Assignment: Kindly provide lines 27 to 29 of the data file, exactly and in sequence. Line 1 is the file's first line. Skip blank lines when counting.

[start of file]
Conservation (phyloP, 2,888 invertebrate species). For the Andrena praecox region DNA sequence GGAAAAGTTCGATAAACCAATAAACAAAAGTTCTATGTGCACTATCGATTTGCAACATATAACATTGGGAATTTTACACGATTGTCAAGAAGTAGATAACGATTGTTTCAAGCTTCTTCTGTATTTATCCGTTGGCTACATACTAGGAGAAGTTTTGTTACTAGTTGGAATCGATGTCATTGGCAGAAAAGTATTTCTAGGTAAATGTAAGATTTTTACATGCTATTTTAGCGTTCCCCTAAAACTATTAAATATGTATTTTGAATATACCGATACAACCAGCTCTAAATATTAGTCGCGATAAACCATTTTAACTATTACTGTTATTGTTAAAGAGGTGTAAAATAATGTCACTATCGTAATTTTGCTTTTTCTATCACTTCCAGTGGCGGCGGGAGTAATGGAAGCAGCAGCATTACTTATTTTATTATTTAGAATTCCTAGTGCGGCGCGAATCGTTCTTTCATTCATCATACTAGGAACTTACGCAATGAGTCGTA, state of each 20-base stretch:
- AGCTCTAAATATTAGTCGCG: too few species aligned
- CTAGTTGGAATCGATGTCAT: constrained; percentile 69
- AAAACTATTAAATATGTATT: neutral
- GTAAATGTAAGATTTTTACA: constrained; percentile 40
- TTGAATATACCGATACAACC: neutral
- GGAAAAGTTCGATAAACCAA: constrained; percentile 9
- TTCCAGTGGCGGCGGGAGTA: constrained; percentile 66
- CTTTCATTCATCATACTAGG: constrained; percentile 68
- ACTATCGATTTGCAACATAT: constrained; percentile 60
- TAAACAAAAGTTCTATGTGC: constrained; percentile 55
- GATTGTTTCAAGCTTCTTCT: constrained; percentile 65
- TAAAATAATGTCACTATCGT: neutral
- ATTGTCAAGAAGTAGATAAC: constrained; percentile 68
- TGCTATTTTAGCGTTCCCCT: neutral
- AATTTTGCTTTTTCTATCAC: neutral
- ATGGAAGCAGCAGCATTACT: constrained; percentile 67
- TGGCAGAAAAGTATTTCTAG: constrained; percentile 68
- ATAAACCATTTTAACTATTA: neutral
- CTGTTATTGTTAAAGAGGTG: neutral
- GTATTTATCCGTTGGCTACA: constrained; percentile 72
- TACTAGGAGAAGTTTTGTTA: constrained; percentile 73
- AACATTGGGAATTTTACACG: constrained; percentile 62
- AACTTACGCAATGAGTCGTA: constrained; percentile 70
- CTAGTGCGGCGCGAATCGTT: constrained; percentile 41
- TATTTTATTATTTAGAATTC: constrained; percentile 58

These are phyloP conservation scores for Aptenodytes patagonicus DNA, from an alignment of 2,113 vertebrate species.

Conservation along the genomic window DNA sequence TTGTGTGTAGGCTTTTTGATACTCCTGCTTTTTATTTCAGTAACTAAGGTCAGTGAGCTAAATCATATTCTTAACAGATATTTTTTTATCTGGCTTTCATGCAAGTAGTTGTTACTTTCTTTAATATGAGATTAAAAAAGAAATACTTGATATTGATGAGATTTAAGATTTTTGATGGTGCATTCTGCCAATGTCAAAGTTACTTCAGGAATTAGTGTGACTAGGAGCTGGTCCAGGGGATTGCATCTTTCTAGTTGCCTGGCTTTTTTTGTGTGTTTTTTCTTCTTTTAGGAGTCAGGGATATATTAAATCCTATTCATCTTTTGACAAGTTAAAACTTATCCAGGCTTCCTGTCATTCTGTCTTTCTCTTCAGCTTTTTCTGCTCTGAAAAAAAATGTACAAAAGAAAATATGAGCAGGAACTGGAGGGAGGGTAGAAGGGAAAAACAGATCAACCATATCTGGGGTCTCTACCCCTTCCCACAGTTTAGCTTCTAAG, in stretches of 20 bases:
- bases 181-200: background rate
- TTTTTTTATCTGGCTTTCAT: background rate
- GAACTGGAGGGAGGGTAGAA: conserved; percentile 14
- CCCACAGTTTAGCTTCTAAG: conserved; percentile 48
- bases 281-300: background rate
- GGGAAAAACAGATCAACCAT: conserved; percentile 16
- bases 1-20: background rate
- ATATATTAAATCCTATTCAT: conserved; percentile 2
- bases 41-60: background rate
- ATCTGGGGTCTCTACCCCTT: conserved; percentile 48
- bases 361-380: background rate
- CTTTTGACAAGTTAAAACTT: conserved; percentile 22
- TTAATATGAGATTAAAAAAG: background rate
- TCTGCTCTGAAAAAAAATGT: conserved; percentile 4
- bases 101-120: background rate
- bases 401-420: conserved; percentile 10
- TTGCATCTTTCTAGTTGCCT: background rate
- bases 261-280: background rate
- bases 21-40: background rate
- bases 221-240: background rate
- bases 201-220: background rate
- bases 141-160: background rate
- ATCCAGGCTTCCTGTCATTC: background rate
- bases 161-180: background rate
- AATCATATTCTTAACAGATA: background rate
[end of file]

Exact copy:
These are phyloP conservation scores for Aptenodytes patagonicus DNA, from an alignment of 2,113 vertebrate species.

Conservation along the genomic window DNA sequence TTGTGTGTAGGCTTTTTGATACTCCTGCTTTTTATTTCAGTAACTAAGGTCAGTGAGCTAAATCATATTCTTAACAGATATTTTTTTATCTGGCTTTCATGCAAGTAGTTGTTACTTTCTTTAATATGAGATTAAAAAAGAAATACTTGATATTGATGAGATTTAAGATTTTTGATGGTGCATTCTGCCAATGTCAAAGTTACTTCAGGAATTAGTGTGACTAGGAGCTGGTCCAGGGGATTGCATCTTTCTAGTTGCCTGGCTTTTTTTGTGTGTTTTTTCTTCTTTTAGGAGTCAGGGATATATTAAATCCTATTCATCTTTTGACAAGTTAAAACTTATCCAGGCTTCCTGTCATTCTGTCTTTCTCTTCAGCTTTTTCTGCTCTGAAAAAAAATGTACAAAAGAAAATATGAGCAGGAACTGGAGGGAGGGTAGAAGGGAAAAACAGATCAACCATATCTGGGGTCTCTACCCCTTCCCACAGTTTAGCTTCTAAG, in stretches of 20 bases:
- bases 181-200: background rate